Building a voltage divider in this type of application is impossible. We use in line resistors. Resistors do not always degrade the sound quality. For instance in the KSC75 and 35 adding 75ohm actually tightens up the bass making it more controlled. By adding 75ohm to the ER4P makes the ER4S which is not a degrade in sound quality either.

    Alex did try building a voltage divider in a small adapter, but decided against it due to much more work involved and more materials making the adapter way too high priced where we wouldn't be able to sell them anymore.


    I also emailed the folks at Core Sound: http://www.core-sound.com/attenuator-cables.html

    And they responded:



    You cite that this product is designed for microphones. I'm interested in using this for some headphones with a loud source. I'm wondering, is this product designed with resistors inline or are they arranged in a "voltage divider" setup?


    They use a voltage divider.


    Just to clarify, so with the voltage divider setup, you ultimately have 4 sets of resistors in the unit, correct? (2 per channel).


  3. NeoteriX
    Is this not the correct forum to be asking this kind of question? Is there a better one to direct this?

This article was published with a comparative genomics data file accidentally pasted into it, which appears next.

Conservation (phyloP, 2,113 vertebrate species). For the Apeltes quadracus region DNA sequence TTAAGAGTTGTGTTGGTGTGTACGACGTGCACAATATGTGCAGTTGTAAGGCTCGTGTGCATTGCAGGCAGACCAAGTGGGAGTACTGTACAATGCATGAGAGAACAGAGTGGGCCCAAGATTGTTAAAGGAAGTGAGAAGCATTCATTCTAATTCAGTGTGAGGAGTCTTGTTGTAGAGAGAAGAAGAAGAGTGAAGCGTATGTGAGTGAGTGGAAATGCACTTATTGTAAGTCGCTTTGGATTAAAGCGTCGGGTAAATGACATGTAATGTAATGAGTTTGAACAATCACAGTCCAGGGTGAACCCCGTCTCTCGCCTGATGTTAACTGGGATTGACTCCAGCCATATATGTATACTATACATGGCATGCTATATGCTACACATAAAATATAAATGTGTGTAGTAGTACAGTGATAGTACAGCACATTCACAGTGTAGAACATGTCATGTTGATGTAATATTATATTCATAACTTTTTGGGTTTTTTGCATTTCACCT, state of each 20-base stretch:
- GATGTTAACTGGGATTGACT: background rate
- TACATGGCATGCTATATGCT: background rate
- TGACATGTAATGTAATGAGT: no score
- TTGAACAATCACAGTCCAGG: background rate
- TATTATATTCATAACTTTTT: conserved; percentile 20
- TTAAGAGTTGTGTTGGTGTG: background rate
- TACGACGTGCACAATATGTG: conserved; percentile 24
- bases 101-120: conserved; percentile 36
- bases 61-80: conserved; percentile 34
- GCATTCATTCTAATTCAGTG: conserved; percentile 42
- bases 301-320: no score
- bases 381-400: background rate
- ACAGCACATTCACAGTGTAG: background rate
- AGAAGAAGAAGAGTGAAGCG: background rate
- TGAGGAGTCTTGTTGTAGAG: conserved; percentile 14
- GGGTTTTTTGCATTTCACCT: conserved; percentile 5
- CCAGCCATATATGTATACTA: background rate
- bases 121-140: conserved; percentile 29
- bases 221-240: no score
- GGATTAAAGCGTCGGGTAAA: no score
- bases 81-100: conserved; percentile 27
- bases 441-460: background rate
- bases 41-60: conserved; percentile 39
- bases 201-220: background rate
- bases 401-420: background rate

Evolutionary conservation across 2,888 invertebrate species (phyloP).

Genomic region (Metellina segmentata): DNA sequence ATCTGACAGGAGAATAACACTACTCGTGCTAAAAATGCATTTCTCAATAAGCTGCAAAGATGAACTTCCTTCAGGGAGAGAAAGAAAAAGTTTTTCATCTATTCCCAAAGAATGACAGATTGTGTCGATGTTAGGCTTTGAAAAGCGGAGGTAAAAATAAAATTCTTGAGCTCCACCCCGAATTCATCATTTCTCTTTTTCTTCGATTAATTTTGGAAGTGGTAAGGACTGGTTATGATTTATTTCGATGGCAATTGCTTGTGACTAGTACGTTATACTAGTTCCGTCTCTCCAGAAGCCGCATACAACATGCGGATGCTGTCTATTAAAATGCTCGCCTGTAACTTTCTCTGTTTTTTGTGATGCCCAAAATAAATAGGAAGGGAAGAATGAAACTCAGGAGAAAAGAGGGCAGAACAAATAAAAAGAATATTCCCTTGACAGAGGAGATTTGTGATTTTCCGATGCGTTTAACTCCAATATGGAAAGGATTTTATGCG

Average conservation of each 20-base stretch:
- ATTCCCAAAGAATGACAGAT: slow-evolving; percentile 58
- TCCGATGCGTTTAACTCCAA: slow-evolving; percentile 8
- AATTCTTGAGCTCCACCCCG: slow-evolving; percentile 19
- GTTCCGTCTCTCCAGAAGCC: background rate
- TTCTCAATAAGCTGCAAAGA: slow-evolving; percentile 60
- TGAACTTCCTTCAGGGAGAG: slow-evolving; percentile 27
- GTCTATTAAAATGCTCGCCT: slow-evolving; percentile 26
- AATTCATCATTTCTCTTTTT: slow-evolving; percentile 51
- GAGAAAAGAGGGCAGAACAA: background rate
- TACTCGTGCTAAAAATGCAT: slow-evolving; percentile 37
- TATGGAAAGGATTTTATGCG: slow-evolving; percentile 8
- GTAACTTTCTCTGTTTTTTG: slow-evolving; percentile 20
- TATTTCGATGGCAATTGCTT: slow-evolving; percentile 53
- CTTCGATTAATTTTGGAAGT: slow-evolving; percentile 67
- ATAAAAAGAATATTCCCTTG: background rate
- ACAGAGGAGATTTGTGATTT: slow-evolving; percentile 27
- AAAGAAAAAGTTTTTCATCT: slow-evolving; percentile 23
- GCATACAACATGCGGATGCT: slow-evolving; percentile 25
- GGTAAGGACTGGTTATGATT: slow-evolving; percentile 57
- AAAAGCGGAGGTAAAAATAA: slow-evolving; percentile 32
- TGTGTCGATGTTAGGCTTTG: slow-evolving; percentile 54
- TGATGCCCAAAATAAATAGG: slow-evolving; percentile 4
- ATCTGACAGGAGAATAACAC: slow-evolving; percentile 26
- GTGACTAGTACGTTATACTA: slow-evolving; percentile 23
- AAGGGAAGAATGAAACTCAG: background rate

4. audiorapture
    I have the same problem but with a different source. I want to listen to my Senn headphones and fall asleep to the music. I have a DVD player on my nightstand and I play the cd's in that. I purchased a Radioshack L & R RCA to headphone jack. When I plug it in and use an old pair of Panasonics the sound is fine. However, when I use the Senn EH350's it's way to loud. I had a Labtec headphone extension cable with the line level so I could turn the sound up or down, but it broke. So I am looking for another cable or a better solution. Hopefully we can get an answer to the problems soon from our fellow members. I'll let you know if I hear anything and post it. Best of luck NeoteriX